But that’s not the end of Jesus’ answer. He doesn’t say, “Give to Caesar what is Caesar’s” and stop there. That would have been enough, I suppose. But Jesus presses the matter back to them. “Give to God what is God’s.” We read that they were unable to trap Him in His response. They were astonished and became silent.

They hadn’t asked about paying anything to God. Knowing their hypocrisy, Jesus introduced the concept to convict them. Had their inquiry been honest, they would have followed up with another question: “What is God’s?”

Jesus said, “Give to Caesar what belongs to him.” They had a coin right there. Jesus is effectively saying it’s right to pay taxes. But He qualifies that answer by saying that we must also give to God what belongs to Him. They should’ve asked, “What belongs to God?” Here we learn something from the question that is not asked. They were silent. Matthew’s gospel says that they left Him and went away.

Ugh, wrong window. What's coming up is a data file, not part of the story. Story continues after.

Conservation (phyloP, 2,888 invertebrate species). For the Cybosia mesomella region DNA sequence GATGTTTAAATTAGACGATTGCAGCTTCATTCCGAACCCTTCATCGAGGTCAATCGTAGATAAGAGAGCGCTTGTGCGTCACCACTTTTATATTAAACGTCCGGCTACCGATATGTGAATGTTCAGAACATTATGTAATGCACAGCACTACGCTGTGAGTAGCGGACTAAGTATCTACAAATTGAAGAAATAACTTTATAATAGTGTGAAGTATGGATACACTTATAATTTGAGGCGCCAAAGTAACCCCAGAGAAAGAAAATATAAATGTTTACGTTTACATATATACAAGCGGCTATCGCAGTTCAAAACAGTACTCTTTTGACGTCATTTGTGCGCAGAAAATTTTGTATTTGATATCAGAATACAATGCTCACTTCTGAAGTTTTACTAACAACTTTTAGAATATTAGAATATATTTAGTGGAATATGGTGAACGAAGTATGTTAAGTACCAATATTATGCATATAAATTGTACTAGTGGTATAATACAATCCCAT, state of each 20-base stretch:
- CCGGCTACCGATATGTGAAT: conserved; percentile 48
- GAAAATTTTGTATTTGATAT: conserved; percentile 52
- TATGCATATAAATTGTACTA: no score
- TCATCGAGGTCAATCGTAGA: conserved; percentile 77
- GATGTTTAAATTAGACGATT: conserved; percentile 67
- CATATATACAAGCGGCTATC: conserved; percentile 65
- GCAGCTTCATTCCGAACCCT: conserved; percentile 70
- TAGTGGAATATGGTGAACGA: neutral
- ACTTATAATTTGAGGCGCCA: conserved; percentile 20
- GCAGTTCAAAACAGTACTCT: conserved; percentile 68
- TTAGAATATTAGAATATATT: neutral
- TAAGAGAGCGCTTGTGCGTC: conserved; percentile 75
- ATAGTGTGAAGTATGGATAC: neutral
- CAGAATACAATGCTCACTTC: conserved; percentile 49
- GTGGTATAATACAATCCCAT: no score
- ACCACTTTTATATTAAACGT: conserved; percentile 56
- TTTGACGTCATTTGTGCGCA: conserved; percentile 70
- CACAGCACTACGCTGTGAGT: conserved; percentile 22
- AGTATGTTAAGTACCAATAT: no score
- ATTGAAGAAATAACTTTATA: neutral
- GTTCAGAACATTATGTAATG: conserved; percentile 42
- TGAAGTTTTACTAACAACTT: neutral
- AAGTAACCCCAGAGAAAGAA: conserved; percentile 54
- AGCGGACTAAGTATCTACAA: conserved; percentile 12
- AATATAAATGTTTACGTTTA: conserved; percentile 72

How do you think Jesus would have responded to that question had it been asked? What belongs to God? You do. And I do. Give to Caesar what belongs to him. Pay your taxes; live a life of honesty and integrity in the world. But give to God what is God’s. Give Him yourself. You are not your own. You were bought with a price.